Today, EU Fisheries Ministers agreed fishing opportunities for 2022 for the Mediterranean and the Black Seas.
European Commissioner for the Environment, Oceans and Fisheries Virginijus Sinkevičius welcomed the agreement:
Today we took an important step towards delivering on the political commitments made in the new 2030 Strategy of the General Fisheries Commission for the Mediterranean (GFCM), aimed at reversing the bad state of the stocks in the Mediterranean and the Black Seas. I am also pleased that the Member States remain committed to the continued implementation of the Western Mediterranean multiannual plan, and have supported the comprehensive package approach proposed by the Commission, although with a reduced level of ambition. We all faced difficult, but necessary choices that will lead us towards restoring the stocks to sustainable levels and ensuring the long-term social and economic viability for our fishermen and women operating in the region. Furthermore, I am happy that in the Adriatic, we have put in place a comprehensive and coherent management framework with the recent adoption of the GFCM small pelagics multiannual plan and the implementation of the GFCM Adriatic demersal multiannual plan. These measures will set us on the right path to achieve our objectives of sustainably managed fisheries and profitable fleets in these sea basins.
For the Mediterranean, the regulation continues the implementation of the EU multiannual management plan for demersal stocks in the Western Mediterranean, adopted in June 2019. It makes use of all the tools available under the plan, to ensure that EU fisheries remain on track to reach maximum sustainable yield (MSY) by 1 January 2025 at the latest.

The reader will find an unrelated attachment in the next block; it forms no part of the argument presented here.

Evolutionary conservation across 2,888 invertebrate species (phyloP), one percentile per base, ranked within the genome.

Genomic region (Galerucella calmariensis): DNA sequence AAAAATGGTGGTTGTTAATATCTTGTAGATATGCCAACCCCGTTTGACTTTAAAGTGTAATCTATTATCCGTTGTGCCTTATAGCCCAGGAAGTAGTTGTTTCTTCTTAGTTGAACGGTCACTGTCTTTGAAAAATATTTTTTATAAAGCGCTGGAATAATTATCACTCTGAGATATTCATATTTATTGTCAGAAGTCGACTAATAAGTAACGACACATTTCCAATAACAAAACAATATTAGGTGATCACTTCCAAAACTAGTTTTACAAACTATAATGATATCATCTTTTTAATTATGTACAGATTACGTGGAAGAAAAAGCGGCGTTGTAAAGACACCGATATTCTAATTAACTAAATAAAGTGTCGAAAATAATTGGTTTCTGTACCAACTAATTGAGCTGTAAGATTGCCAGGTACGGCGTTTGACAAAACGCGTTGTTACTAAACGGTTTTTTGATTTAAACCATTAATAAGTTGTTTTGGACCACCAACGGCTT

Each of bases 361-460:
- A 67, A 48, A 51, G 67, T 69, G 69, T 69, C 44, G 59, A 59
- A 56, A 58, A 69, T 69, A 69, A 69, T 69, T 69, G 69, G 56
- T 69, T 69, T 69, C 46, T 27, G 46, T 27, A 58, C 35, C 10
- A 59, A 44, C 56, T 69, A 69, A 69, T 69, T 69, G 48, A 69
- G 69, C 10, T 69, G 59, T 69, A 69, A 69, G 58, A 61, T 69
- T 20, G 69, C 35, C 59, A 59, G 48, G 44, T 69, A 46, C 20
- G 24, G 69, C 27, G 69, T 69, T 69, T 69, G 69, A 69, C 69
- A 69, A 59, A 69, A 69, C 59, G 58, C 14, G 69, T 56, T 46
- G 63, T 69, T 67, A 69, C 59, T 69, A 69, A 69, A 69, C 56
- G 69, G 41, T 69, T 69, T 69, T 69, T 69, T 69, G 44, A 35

This approach continues the reduction of the trawling fishing effort by 6 % and introduces new management tools in the form of catch limits for deep water shrimps and the establishment of an effort ceiling for long-liners. Catch limits are being introduced for the most overfished deep-water shrimps, for which the scientific advice stated that effort reduction alone would not be sufficient to achieve MSY by 2025. The measures will ensure the reduction of fishing mortality, while minimising the socio-economic impact on the fleets.
The regulation also introduces new measures for the management of the small pelagic species and demersal stocks in the Adriatic, adopted by the GFCM in 2021. For small pelagics, the proposal implements, in accordance with the new multiannual management plan, a reduction of catches of 5% for anchovy and 8% for sardines for 2022 and a fishing capacity ceiling. For the Adriatic demersal stocks, the regulation sets the new effort levels with a further reduction of 7% for demersal trawlers and 3% reduction for beam trawlers. These measures will enable a further improvement of the stocks, as confirmed by the latest scientific advice, showing an increase in the biomass of most stocks subject to the plan.
The regulation continues the implementation of 2018 and 2019 GFCM measures for deep water shrimp stocks in the Ionian and Levant Seas and the Strait of Sicily, common dolphinfish, European eel, red coral and blackspot seabream. For the Black Sea, the quotas for turbot and sprat remain at the 2021 level.